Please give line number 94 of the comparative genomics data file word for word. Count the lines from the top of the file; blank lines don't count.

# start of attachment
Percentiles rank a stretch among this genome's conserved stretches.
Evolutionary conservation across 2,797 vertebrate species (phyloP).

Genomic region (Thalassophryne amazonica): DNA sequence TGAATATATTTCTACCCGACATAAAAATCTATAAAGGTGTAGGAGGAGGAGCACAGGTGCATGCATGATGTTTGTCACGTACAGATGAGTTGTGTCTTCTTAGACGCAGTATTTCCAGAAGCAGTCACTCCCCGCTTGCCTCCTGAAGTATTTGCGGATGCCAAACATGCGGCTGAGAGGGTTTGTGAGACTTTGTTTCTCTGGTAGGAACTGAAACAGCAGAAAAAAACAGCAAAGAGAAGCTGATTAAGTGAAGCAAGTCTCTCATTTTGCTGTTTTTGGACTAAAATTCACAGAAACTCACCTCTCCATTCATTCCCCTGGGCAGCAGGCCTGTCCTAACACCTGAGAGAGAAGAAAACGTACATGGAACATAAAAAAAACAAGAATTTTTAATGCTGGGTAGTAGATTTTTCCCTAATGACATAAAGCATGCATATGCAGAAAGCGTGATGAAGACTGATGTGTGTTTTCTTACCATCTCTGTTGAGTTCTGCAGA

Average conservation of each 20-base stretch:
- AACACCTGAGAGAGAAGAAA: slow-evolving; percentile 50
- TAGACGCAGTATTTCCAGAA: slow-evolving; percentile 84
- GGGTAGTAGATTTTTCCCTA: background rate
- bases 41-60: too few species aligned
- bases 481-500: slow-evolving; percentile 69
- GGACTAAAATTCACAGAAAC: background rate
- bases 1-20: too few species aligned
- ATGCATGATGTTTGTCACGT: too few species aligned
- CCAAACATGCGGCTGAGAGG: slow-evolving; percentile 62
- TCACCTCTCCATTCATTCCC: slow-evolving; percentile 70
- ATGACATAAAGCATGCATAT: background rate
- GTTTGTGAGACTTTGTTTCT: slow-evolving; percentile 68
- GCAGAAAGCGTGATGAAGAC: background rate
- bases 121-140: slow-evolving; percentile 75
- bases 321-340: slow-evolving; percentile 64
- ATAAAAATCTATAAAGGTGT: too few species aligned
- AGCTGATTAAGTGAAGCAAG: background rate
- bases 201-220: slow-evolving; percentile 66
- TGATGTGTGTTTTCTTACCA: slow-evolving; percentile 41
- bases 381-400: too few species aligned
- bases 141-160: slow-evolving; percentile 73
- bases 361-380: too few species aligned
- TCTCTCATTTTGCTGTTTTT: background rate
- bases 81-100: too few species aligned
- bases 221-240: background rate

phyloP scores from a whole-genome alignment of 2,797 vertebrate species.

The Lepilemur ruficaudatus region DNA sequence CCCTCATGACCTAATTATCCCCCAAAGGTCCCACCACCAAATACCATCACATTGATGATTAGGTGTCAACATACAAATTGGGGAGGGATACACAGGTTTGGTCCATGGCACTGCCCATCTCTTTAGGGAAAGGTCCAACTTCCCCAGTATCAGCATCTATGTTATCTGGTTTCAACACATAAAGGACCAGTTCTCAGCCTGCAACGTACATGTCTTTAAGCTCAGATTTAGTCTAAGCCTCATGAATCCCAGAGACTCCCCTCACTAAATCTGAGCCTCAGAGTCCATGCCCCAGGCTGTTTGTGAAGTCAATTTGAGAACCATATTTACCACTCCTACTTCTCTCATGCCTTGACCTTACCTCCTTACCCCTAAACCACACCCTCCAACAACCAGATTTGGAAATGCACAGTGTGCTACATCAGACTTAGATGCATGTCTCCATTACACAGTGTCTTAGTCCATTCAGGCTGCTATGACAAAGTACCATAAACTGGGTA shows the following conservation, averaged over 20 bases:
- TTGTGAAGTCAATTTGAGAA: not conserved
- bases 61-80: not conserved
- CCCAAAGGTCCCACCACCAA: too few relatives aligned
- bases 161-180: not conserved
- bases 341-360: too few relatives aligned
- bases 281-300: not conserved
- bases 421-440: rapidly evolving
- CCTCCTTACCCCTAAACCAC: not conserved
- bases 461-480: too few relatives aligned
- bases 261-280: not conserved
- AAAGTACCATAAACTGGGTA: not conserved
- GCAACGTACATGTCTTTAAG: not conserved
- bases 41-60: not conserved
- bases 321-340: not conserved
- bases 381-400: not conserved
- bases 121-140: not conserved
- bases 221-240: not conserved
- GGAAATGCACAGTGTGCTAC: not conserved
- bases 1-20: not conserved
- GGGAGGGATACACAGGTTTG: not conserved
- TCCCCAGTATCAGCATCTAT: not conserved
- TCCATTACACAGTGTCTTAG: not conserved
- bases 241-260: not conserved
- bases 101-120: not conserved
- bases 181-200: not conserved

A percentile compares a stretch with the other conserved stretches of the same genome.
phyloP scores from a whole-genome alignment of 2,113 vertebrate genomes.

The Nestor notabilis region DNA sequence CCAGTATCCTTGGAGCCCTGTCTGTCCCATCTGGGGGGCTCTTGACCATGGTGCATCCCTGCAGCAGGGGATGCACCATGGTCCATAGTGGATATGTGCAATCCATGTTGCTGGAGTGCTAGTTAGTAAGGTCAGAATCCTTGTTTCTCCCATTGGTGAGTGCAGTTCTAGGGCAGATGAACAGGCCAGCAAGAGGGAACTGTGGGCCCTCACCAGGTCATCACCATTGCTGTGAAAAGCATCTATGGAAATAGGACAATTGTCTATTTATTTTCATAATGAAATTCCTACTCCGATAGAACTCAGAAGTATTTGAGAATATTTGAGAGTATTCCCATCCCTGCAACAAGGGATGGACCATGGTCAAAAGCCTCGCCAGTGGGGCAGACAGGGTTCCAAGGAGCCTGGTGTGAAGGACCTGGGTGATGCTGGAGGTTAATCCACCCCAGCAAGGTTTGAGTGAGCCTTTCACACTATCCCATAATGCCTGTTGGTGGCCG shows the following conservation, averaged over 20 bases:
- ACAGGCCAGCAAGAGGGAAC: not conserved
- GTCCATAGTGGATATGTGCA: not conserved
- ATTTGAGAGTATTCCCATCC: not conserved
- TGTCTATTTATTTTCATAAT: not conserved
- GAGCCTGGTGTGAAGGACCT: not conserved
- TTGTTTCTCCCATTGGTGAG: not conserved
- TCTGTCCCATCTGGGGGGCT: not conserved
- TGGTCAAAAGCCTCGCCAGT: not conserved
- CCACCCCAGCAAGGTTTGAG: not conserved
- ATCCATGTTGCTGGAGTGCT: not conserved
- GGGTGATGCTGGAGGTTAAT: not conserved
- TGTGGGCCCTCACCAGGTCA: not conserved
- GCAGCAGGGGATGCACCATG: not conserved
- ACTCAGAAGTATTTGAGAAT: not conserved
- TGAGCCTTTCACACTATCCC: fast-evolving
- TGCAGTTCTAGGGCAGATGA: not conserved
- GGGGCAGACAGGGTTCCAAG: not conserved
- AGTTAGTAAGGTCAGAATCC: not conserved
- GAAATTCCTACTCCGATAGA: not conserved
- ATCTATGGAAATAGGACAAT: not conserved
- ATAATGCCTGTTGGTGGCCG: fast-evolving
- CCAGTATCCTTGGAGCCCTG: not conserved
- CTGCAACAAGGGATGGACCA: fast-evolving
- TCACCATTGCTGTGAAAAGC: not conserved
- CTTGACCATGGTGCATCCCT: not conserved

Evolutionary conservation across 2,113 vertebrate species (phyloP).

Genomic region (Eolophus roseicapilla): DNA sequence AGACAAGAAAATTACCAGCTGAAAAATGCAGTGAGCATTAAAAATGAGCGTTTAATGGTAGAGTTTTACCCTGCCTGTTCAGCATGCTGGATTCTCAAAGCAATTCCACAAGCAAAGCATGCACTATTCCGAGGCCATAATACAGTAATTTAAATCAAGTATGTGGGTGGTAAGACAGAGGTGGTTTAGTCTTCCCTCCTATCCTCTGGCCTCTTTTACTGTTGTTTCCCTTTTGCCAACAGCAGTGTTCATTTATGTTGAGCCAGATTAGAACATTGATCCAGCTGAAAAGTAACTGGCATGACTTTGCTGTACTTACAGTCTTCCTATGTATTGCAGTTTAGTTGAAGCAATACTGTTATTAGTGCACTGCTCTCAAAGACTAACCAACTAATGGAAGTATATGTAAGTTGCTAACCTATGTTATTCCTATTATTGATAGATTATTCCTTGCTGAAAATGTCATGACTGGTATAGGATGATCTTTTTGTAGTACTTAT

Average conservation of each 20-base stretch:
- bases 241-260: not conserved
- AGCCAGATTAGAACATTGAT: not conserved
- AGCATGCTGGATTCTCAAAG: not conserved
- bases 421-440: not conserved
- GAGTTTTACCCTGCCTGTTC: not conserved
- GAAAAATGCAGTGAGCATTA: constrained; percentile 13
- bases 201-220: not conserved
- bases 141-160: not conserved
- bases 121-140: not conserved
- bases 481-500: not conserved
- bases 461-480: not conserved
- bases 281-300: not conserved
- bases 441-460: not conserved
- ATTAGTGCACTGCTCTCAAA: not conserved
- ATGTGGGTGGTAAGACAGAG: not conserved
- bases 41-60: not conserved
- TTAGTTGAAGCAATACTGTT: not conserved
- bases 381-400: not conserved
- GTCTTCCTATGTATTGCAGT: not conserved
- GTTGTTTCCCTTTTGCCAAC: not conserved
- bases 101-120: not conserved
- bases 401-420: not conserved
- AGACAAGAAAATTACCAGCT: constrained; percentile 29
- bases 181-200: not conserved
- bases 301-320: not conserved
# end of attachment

- bases 201-220: not conserved